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I don't know. There are cycle-accurate FPGA implementations of the old MPUs, but I wonder how common a software simulator is. Non-cycle-and-system-incorrect software simulation is probably okay for most applications. I commented on another thread about the impracticability of substituting an NSC800 for an 8085 that used 8259 PIC, 8257 DMA and 8202 DRAM controller--and that's hardware for hardware.

In the past, I've adapted an x80 software simulator to also simulate certain peripherals to replace commercial PLCs, so it's possible to get an acceptable result.

A few years ago, we had a forum member, I think his name was Valentin (don't recall his handle), who used a souped-up 8052 to simulate an 8088 PC, providing CGA graphics, sound and even supporting an ISA slot. It was pretty nearly time-accurate and was a real tour de force. Don't know what happened to his project, or him, for that matter.
I've not looked at the SDK85 code yet but there are times when knowing the cycles counts. In the 4004 code I've worked with, there a number of code timing loops. If the system is interrupt driven, cycle counting isn't as important for simulation of working code but can make or break new code. Working with new X86 stuff, it is useless to even try to be cycle accurate. Your don't even know for sure what order the processor executes the code. Still for these early processors timing accurate simulation can make or break a design.
For the new X86, you have to determine the worst case for any critical code.
Dwight
 

Chuck(G)

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There are fixed frequency sources available on most X86 systems, so simulating something like a 4004 should be no problem timing-wise. I'd rather do the simulation on an MCU, however, where I'm not dealing with the vagaries of OS timing. My reference to Valentin's project shows how successful this can be.
 

Dwight Elvey

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I should clarify, I wasn't talking about early x86. Things were so much simpler then. Now we have speculative execution, register reassignment,various cache memories, multiple threads. and other tricks. Now it is fast but predicting how fast is not even possible. The same piece of code may take any amount of time to execute depending history and even a few instructions following it, as well as how many times it executed in the past. Things were so much simpler for things like the 8088.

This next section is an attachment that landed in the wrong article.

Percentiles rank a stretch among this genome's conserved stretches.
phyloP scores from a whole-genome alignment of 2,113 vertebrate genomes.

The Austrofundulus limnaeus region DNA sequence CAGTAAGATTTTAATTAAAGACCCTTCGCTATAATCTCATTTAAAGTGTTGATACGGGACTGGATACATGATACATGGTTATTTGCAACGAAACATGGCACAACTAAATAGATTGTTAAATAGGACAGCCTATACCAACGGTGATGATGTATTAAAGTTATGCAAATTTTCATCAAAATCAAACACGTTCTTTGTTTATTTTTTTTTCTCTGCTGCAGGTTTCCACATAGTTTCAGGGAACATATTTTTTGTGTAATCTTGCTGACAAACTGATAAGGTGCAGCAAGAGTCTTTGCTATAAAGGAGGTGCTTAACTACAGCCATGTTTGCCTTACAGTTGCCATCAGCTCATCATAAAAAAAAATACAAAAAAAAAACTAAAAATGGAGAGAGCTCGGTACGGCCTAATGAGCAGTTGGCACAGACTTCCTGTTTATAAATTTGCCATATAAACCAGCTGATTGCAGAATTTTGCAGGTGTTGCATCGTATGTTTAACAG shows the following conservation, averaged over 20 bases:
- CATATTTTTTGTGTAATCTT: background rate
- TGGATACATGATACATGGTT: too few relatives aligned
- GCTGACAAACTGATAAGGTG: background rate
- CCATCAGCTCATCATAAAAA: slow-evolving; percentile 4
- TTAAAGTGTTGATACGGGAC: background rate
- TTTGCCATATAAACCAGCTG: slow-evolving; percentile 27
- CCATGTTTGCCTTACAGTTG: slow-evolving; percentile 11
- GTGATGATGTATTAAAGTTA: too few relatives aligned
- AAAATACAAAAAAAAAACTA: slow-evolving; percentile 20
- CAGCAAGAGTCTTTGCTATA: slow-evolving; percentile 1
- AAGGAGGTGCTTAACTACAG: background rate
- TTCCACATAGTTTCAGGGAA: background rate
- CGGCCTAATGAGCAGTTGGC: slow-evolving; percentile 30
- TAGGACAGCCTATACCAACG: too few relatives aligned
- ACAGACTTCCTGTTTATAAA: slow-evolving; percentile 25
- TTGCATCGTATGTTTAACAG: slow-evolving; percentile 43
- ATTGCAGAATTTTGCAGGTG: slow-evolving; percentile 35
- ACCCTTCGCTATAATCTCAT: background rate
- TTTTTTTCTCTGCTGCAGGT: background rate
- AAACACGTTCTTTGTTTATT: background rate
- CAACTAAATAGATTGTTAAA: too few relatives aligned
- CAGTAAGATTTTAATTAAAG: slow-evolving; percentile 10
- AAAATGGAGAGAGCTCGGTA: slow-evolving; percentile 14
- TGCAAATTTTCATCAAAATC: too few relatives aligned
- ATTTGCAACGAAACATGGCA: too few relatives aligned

Dwight
 

Chuck(G)

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Sure, and that continues to this day. For example, those clever folks who think to create delays in some ARM code by including NOPs often are disillusioned when they realize that the execution logic edits them out of the instruction stream.
 

Dwight Elvey

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Sure, and that continues to this day. For example, those clever folks who think to create delays in some ARM code by including NOPs often are disillusioned when they realize that the execution logic edits them out of the instruction stream.
It can be done. There are a couple of instructions that control the instruction que. I recall I had to use one to get the clock speed change to work, on my Blue Pill. But in general you really want to have timed actions outside in the I/O circuits and not depend on instruction execution order. If you don't change a register, like with a NOP, and the are any branching instructions near it, The processor will often choose the fastest path. It doesn't like doing nothing when it could be faster doing something.
Dwight
 

Chuck(G)

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Of course, but it takes a little thinking. For example, on a project I'm working on, the MCU can toggle lines faster than the TTL attached to them can handle them. Fortunately, I have timers running at 84 MHz to provide precise delays.
 

alank2

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What MCU are you messing with Chuck? I've been an AVR fan for a long time, but haven't quite made the jump to messing with more powerful ones, ARM, etc.